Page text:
Audio Engineering Concentration

Program Competencies for MRTA

Upon graduation from this program, students shall have demonstrated the ability to:

  • Analyze and describe the component sectors, interrelationships, technology, and the legal and business practices associated with the media arts, and apply this understanding to projections for future developments and opportunities.
  • Explain, analyze, and evaluate the media’s power and role in and on today’s society, and the legal and ethical issues that confront communications professionals.
  • Set up and operate production equipment and explain signal flow and the working interrelationships of the technical components.
  • Practice oral and written presentation skills unique to the media arts industry.
  • Specify and design media solutions to fulfill identified communications objectives.
  • Work individually and as part of a production team in developing communications projects from initial conception to final completion, while meeting industry-standardized guidelines.
  • Employ media aesthetics to maximize communications effectiveness and create audience interest.
  • Analyze career opportunities and individual strengths, apply effective job search and acquisition skills, and promote their professional skills and services in today’s marketplace.

In addition, students concentrating in Audio Engineering shall have proven:

  • A clear command of microphone – choice, placement, technique, and treatment for varying tasks.
  • Awareness of advanced audio signal paths, processing needs, and choice of processing order to acquire desired results.
  • An ability to recognize through listening, the causes of quality in electronically handled sounds, with appreciation for what contributes to professional results and knowledge of remedies for improving what is poor.
  • An understanding of technically assisted communication that compels a listener to embrace a message, story or song.

Technical Standards for MRTA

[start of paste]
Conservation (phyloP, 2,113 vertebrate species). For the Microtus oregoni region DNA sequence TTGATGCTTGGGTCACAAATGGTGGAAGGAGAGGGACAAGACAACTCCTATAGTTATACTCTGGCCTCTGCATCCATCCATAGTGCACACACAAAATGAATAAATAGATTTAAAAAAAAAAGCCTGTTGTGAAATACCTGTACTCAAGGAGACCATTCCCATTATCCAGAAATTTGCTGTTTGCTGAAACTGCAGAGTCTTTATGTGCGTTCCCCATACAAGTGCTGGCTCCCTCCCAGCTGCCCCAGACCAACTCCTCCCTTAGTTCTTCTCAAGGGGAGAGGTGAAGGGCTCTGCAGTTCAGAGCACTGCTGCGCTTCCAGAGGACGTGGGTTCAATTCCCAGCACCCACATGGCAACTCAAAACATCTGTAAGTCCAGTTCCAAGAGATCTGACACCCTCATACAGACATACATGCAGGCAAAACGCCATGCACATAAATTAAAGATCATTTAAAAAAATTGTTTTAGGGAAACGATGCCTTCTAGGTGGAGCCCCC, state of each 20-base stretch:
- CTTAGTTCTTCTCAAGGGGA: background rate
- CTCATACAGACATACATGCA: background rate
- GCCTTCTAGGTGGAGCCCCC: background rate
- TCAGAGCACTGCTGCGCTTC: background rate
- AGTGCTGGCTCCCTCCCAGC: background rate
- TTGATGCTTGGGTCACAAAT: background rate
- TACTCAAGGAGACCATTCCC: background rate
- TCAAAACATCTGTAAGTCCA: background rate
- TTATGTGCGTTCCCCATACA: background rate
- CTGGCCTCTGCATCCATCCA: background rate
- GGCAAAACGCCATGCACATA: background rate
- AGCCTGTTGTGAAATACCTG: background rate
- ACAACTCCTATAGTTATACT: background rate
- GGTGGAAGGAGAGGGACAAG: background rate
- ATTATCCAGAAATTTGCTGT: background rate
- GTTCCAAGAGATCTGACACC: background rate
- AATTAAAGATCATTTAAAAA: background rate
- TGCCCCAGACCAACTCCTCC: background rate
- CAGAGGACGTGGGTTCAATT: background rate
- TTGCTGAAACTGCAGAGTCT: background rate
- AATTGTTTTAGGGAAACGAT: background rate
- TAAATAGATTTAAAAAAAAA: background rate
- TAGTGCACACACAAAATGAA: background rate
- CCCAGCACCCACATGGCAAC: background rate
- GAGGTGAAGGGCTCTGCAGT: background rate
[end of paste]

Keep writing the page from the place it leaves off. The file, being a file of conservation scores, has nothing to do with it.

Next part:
Students entering this program must be able to demonstrate the ability to:

  • Comprehend textbook material at the 11th grade level.
  • Communicate and assimilate information either in spoken, printed, signed, or computer voice format.
  • Gather, analyze, and draw conclusions from data.
  • Distinguish the movement of needles on meters, the component parts on electronic boards, and visual images through a camera lens.
  • Differentiate content, tones, frequencies, and words in sound recordings.
  • Work as a member of a production team.
  • Function as production manager, including decision making and scheduling.
  • Use appropriate tools/machines/equipment traditionally associated with audio video and photography courses such as cameras and camera supports, audio consoles, lighting equipment and editing stations (with or without accommodations).

New: Audio Engineering Concentration (MRTA)

A Degree in Media Arts & Technology

Courses in the Audio Engineering Concentration focus on skills necessary to pursue positions in professional sound engineering. Through hands-on training, specialized classroom study, and research, students receive training in all aspects of the industry. Graduates can explore careers in music, radio, television, cinema, gaming, and theatre.

Year 1
FallCredits
ENG 101English Composition I 3
MRT 105Introduction To Mass Media (Formerly BCT 105) 3
MRT 112Introduction to Audio Production (Formerly BCT 112) 3
MRT 110Fundamentals of Video Production (Formerly BCT 110) 3
MAT 126Topics In Mathematics (or higher) 4
Spring
MRT 122Fundamentals of Audio Postproduction (Formerly BCT 122) 3
Professional Elective (see list below)  3
Behavioral Social Science Elective 1 3
ENG 102English Composition II 3
CIS 127Computer Technologies 3
Year 2
Fall
MUS 103Music Skills And Theory I 3
SPC 113Speech (formerly THE113) 3
MRT 211Advanced Audio Production (Formerly BCT 211) 3
MRT 217Critical Listening for Audio Engineers (Formerly BCT 217) 3
Non-behavioral Social Science Elective 2 3
Spring
MRT 214Media Arts & Technology Operations And Management (Capstone)(Formerly BCT 214) 3
Business Elective 3 3
MRT 224Music Recording and Mixing Techniques (formerly BCT 224) 3
Lab Science Elective 4 4
General Elective 5 3
Health Elective (see list below)  2-4
 Total Credits: 64-66
1

Behavioral Social Science Electives: ANT, PSY, SOC, SSC

2